Odors of raw poultry and raw pork and beef mingling with fumes of pungent flowers, accenting reek of over-ripening mangos and green oranges and then octopi and tuna and other nameless sea harvests. Hand-tooled leather seethes its smell from belts and from hats and from wallets and then there emit the herbs, too, all arranged in tiny wooden drawers, or spices. Or this stall blares pirated American rock music and tropicales, while this vender marionettes a kid's rubber crocodile so as to make you almost trip over the kid's rubber crocodile, to make you consider the kid's rubber crocodile. Vari-colored balloons at the entrance. Women bargaining. Women gossiping. Parti-colored balloons at the exit. Men discussing seriously. Men chuckling lewdly. Pots and skillets and sizzling meats and chiles in that far corner where at a round counter hunch-shouldered people lunch on tacos. And behind the round counter a dark soup steams. And above the round counter a soccer match animates a television screen. A hundred furtive eyes seek that television screen: From over a temporary wall behind which pile baskets high; from around blankets finespun or gauche; from before t-shirts blazing cartoon characters and sports emblems. Even the tired old man in the security uniform stands transfixed by the soccer match. Children fence with driftwood sticks around the security uniform, charging his aisles, peppering the chaos with their shouting and shrieks. A mangy dog ambles through. A man strides through with a side of raw beef. A man quarters a chicken. A girl pads by with a bowl of steaming dark soup. A man paints your name on a grain of rice. And these lanes you sidle through are so narrow that from around a string of ceramic vegetables, or from around a hanger of lace or linen table cloths, or from around a stack of bottled vanilla, a face surprises you as it suddenly peers into you severely, as it surveys your pass, as it returns to its figures and calculator, or its gum chewing, or its nursing its child. The affect is consuming at first, visceral, until, suddenly, the market ejaculates you onto the street, or onto the plaza, or onto the sidewalk and all you can do is chortle and look behind you agog. Once this scene so overwhelmed me that I was half blind to it. But so calm I am now, on this trip. I see it all clearly. A man offering coconuts. Another man hefting another side of raw beef. A man leaning numb and bored before carefully arranged pyramids of mandarins and pineapples. And then the votive candles for sale. And then the crucifixes for sale. And then the devotional paintings of Christ and the Virgin Mary and Elvis Presley. And how organized it is, a very practical disorder. And the sensory overload, the super-sensory assault, the assault on the sense organs. I walk the myriad stimuli of the mercado now and see it clearly. Such detachment this trip. Where is my excitement? Ten years ago I would have waxed rhapsodic just over the palm fronds, or the sea breeze, or the romantic name of the city--"Veracruz." Now I wander through the marketplace virtually unmoved. Hieronymous Bosch, I think of now. Thelonious Monk. I've lost something in the passing of that giddy inspiration. Callowness?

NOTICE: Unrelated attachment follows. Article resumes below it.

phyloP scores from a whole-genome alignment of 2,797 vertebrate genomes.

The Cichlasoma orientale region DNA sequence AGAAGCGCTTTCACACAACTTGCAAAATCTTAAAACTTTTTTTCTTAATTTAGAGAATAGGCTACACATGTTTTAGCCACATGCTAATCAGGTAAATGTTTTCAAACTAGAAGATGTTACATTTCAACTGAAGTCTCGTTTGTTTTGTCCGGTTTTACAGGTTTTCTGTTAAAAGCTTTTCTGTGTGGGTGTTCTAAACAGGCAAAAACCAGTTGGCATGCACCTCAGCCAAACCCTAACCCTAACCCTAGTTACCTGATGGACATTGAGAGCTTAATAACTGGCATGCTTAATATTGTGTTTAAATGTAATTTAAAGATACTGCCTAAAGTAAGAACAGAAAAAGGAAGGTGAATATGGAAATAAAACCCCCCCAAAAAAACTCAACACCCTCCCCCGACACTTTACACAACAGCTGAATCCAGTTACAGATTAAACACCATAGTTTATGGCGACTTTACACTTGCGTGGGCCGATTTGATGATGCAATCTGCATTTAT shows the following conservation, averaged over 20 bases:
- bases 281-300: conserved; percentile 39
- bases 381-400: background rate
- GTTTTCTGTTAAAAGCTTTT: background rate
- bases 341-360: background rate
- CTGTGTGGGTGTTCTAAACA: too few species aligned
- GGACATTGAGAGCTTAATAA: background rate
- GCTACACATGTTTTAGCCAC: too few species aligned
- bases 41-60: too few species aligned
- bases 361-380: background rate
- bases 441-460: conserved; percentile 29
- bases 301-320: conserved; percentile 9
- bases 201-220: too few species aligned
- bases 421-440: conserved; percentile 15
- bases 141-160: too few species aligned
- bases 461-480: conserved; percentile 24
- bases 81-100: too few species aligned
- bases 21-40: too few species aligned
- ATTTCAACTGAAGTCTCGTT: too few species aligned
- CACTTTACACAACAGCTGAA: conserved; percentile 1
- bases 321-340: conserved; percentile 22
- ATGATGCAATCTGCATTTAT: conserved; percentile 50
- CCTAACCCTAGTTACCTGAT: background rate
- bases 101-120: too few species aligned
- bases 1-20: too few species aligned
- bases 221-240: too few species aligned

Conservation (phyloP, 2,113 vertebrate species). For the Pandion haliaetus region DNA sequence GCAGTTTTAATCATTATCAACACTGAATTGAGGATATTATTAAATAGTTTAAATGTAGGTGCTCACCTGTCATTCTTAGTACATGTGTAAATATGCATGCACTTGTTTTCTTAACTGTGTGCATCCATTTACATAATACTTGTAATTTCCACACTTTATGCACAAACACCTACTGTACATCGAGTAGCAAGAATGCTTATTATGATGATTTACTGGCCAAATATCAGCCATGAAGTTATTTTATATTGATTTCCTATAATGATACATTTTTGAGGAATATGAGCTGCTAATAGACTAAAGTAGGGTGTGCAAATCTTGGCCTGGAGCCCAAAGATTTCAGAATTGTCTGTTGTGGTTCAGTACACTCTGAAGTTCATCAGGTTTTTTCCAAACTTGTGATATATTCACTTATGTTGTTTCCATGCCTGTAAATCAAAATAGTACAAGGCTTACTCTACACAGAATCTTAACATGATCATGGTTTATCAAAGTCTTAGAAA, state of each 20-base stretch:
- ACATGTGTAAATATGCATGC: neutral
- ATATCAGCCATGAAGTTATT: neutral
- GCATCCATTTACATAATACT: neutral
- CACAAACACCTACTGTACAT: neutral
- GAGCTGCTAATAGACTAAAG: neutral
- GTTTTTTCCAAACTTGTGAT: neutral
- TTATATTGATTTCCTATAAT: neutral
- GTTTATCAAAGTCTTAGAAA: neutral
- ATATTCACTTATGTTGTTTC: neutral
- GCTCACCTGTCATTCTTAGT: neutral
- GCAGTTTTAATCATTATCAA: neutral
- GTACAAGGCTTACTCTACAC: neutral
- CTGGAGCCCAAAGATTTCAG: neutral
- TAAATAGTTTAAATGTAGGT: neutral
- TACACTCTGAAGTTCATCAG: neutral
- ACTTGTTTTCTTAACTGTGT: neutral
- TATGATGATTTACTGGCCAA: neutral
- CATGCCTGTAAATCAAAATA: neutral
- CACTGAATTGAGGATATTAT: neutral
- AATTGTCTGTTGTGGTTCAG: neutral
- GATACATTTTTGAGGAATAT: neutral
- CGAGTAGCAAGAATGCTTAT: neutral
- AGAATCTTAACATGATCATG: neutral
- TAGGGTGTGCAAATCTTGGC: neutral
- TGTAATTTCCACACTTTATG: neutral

When you order a café con leche here at La Cafeteria Real the waiter brings to you a glass at the bottom of which swills about one inch of dark black coffee. To get the leche meant to complement this café you ping the side of your glass with a metal spoon. From thin air, it seems, another waiter appears with a kettle full of boiling milk. Quite theatrically then he pours the milk, lowering and raising the kettle as the stream of milk arcs and then ceases. When the glass is empty again you ping it again with the metal spoon. This time the waiter arrives to provide you both the timid inch of café and the theatrical glassful of leche. I must say, it really does rival La Fonda Vieja.
By coincidence, I've positioned myself near the ladies room. 'Twould be a roguish plot to hatch, faith! But I didn't. Still, I watch the women come and go.